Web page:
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Three Days in NOLA Trip Report

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I spent a lot of time browsing Chowhound before our trip, so I thought I'd post a little summary of our food tour.

We went to Cochon for our first dinner and loved it. I especially liked the fried alligator. The DH loved the brisket. Pineapple upside down cake is a must.

Breakfast the next morning at Camellia Grill was disappointing. I should have listened to my instincts that this was a tourist trap, but reviews were mixed. Everything (pecan waffles, sausage omelet) was just okay. We stopped at Sucre for a quick sweet in the middle of the day. Desserts look pretty much mass produced here, but the sea salt chocolates were good. Our dinner that night at Boucherie was the highlight of the whole trip. From the Parmesan fries to the shrimp and grit cake to the duck large plate--everything was so good. Service was delightful (great service everywhere but especially here). Of course, the Krispy Kreme bread pudding is not to be missed. We wished we had gotten two of them instead of the Thai chocolate pie which was good but not amazing.

Breakfast the next morning was Cafe du Monde because beignets are little pieces of heaven on earth. Waited about thirty minutes at about ten a.m. Lunch was Parkway Bakery. DH absolutely loved the surf and turf and was sad to only have one. My shrimp po'boy was also super yummy. We waited a very long time in line--probably about an hour. For dinner that night, we ate at August. We enjoyed everything about this dinner as well--some things more than others. The blue crab gnocchi app was nice,, but the oyster with Creole cream cheese and bacon dumpling hurt my feelings it was so good. My wahoo with figs was good (maybe a tad dry) and DH enjoyed his trout with hollandaise. Definitely get the goat's milk cheesecake for dessert. The honey cake was not as good.

Thanks again for your help. I'm currently making choices for our NYC trip based on the boards.

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  1. So how do you distinguish between touristy and good? Assuming you are in a city for the first time and have minimal help.

    8 Replies
    1. re: volvo99

      Sometimes touristy is also good, right? When it's more about the experience and less about the food is when it's a tourist trap, I think. I'm not sure how you'd know unless you did some research and consulted the locals.

      1. re: Spibrary

        Not necessarily true here in NOLA. Hospitality is the major industry. You will generally find a mix of locals/tourists everywhere( though some are tourist centric). Many llocals dine at CP, Galatoires, Emeril's, Parkway...all "tourist traps". Commander's and Galatoires are as much about the experience (arguably more so) than the food.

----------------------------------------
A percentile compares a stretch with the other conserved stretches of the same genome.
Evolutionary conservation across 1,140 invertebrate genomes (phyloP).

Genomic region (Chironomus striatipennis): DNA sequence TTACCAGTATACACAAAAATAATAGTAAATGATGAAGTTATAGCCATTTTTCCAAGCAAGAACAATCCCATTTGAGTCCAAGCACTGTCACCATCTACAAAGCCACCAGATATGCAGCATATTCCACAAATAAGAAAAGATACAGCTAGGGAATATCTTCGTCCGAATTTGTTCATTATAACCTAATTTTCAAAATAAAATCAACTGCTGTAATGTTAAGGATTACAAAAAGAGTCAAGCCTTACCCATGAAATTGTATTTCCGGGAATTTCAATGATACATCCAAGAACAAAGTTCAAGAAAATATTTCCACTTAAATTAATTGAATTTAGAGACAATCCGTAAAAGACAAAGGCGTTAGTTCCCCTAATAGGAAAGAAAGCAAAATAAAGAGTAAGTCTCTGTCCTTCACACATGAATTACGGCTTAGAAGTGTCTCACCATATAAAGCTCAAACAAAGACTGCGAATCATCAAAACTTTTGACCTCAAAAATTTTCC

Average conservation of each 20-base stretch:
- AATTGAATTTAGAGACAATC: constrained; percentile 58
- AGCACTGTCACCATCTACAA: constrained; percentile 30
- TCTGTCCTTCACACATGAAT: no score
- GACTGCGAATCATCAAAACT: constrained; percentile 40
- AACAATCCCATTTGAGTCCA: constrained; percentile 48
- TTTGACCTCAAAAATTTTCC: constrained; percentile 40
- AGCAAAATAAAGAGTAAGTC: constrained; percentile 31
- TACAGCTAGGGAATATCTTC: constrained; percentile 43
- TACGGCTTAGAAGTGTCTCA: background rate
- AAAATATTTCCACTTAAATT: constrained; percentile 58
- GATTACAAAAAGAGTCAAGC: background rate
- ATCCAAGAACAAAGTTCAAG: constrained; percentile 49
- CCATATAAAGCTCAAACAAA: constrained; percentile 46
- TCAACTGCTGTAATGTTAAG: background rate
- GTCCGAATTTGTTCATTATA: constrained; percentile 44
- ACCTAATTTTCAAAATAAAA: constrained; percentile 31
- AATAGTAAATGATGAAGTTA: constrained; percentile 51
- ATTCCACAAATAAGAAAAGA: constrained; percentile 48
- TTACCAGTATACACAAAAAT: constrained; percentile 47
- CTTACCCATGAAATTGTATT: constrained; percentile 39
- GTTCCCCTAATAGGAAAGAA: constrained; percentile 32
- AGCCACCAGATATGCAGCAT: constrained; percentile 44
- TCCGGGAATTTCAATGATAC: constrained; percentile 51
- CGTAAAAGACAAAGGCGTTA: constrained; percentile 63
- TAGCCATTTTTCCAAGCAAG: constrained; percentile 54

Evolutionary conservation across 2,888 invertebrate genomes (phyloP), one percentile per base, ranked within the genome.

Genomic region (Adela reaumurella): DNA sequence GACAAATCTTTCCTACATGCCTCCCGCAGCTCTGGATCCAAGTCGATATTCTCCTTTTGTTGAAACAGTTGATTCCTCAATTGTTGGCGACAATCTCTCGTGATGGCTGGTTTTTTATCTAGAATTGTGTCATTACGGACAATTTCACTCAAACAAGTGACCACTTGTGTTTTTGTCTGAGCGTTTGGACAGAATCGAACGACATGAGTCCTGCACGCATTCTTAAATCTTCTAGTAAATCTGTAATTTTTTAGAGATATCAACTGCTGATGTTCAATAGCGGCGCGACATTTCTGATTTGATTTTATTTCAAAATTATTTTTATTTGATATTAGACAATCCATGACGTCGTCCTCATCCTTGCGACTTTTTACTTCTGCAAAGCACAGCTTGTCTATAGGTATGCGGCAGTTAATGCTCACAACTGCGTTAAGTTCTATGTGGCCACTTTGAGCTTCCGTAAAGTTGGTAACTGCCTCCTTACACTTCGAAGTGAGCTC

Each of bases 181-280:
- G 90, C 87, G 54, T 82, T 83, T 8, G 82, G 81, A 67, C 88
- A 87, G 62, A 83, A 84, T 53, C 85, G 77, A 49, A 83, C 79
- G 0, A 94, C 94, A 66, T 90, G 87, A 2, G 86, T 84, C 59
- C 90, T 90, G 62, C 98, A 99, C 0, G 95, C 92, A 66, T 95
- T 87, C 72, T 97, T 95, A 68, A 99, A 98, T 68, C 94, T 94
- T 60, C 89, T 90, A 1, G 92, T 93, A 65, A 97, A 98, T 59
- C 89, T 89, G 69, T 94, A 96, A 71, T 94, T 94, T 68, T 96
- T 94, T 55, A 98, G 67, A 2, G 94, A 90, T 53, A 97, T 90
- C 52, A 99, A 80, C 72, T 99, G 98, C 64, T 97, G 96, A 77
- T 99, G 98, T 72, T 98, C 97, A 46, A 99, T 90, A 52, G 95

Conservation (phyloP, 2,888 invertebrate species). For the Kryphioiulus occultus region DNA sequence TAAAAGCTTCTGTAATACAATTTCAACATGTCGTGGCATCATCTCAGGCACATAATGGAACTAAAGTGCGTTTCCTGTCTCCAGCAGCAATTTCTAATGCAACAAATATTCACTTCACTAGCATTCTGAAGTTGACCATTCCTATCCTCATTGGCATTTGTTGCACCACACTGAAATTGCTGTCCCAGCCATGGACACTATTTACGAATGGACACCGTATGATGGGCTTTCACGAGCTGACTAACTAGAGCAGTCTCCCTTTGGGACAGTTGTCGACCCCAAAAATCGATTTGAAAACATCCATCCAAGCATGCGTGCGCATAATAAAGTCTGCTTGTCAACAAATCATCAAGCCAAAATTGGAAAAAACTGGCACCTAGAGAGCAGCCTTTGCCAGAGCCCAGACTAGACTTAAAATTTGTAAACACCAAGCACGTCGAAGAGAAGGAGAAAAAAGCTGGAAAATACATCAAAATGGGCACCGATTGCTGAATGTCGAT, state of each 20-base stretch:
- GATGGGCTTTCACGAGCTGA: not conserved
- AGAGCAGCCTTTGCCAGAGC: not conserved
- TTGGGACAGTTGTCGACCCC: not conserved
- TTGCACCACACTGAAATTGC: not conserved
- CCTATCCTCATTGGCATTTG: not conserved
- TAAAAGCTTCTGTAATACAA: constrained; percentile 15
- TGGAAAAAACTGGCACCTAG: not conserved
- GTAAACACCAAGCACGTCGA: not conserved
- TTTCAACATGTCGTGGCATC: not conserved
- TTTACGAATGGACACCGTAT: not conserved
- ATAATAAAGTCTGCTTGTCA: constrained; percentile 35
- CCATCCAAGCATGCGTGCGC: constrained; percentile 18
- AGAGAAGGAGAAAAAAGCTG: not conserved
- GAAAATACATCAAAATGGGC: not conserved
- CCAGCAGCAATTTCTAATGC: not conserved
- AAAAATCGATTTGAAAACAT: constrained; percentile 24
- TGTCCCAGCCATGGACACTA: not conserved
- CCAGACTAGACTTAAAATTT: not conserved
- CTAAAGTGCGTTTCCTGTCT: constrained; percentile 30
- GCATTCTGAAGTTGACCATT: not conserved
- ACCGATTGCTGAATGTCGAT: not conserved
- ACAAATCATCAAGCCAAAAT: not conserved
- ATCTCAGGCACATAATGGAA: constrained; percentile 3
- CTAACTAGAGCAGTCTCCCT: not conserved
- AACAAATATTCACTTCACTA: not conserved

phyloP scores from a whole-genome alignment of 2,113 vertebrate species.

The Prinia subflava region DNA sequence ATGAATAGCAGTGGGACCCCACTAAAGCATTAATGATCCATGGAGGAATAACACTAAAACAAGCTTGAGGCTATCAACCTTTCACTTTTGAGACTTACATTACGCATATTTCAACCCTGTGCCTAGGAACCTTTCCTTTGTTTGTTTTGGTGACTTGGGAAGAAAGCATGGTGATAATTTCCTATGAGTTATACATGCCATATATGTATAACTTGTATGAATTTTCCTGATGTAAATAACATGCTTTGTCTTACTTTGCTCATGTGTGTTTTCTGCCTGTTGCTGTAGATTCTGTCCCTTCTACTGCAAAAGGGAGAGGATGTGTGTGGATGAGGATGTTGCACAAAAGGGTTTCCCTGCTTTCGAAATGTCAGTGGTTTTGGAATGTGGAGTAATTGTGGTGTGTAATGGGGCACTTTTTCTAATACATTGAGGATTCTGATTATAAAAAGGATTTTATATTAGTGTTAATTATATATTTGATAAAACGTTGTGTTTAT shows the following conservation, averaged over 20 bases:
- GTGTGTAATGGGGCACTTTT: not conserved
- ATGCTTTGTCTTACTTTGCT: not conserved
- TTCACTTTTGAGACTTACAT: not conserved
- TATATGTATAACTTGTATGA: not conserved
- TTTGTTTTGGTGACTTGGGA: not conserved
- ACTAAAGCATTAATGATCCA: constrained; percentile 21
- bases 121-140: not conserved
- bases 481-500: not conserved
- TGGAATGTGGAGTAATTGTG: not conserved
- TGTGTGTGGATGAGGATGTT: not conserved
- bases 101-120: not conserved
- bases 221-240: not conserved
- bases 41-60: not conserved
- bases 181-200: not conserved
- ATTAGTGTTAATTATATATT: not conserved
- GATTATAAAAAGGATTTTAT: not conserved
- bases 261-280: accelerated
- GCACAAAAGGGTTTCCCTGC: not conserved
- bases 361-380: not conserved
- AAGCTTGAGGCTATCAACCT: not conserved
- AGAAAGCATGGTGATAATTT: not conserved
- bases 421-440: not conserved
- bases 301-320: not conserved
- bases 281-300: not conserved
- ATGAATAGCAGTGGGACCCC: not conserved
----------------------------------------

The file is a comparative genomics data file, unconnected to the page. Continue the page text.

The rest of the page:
1. re: JazzyB

          There are genuine tourist traps, though. Pere Antoine's, Oceana, the late Alpine. Anyplace with a barker. Any place that claims to offer "authentic" "cajun & creole" "N'awlins" food. etc... They will take your money, serve you crap, and not give a crap. It's sad.

          1. re: kukubura

            My thinking is in line with kukubura. There are fine restaurants that build a reputation that will attract out-of-town visitors, and then there are the "traps."

            1. re: kukubura

              So true. Though these places exist, they are completely off my radar. The only one I am familiar with is Oceana, having the dubiuos distinction of being featured on "Kitchen Nightmares".

              1. re: JazzyB

                :)

                The true traps often have certain things in common. They are located in areas where large crowds of tourists drift by, and they invest heavily in publications that visitors get in hotel rooms and visitor brochure racks. Seeing the name repeatedly in glossy print ads gives a tourist who has done no real homework the impression that it must be a top tier restaurant to have a memorable meal and a fair price, where out-of-towners are always welcome without the need to feel obligated to get too "dressy."

                The tourists with only a superficial understanding and appreciation of the local cuisine go there, and in fact come away with the impression that they enjoyed above-average local food, and then they go on to say good things about the trap to their friends back home.

                The traps build a self-reinforcing momentum of their own, based on pumping money into advertising that is directed at low information tourists, and the tourists then want to believe that they have had a spectacular experience, and then spread the word about how great the place is.

                The traps are in every city. NOLA, thankfully, probably has one of the lowest ratios of traps vs. worthwhile restaurants of any major American city.

                1. re: Gizmo56

                  Thanks for the report and a big ditto back to you on love for Boucherie and Parkway. I thought the thai chocolate pie @boucherie is to die for but then I love dark chocolate above all. Sounds like you had fun. My first Camellia experience was at the Riverbend site two years ago and it was wonderful, but certainly more for the vibe than the food. Have never been to the on in FQ and will likely avoid. Thanks, again...

                  1. re: Gizmo56

                    or worse, the tourists have the sub-par meal, register it as such, and then say "I don't get what the big fuss is, I didn't think the food was that good..." i have heard this before.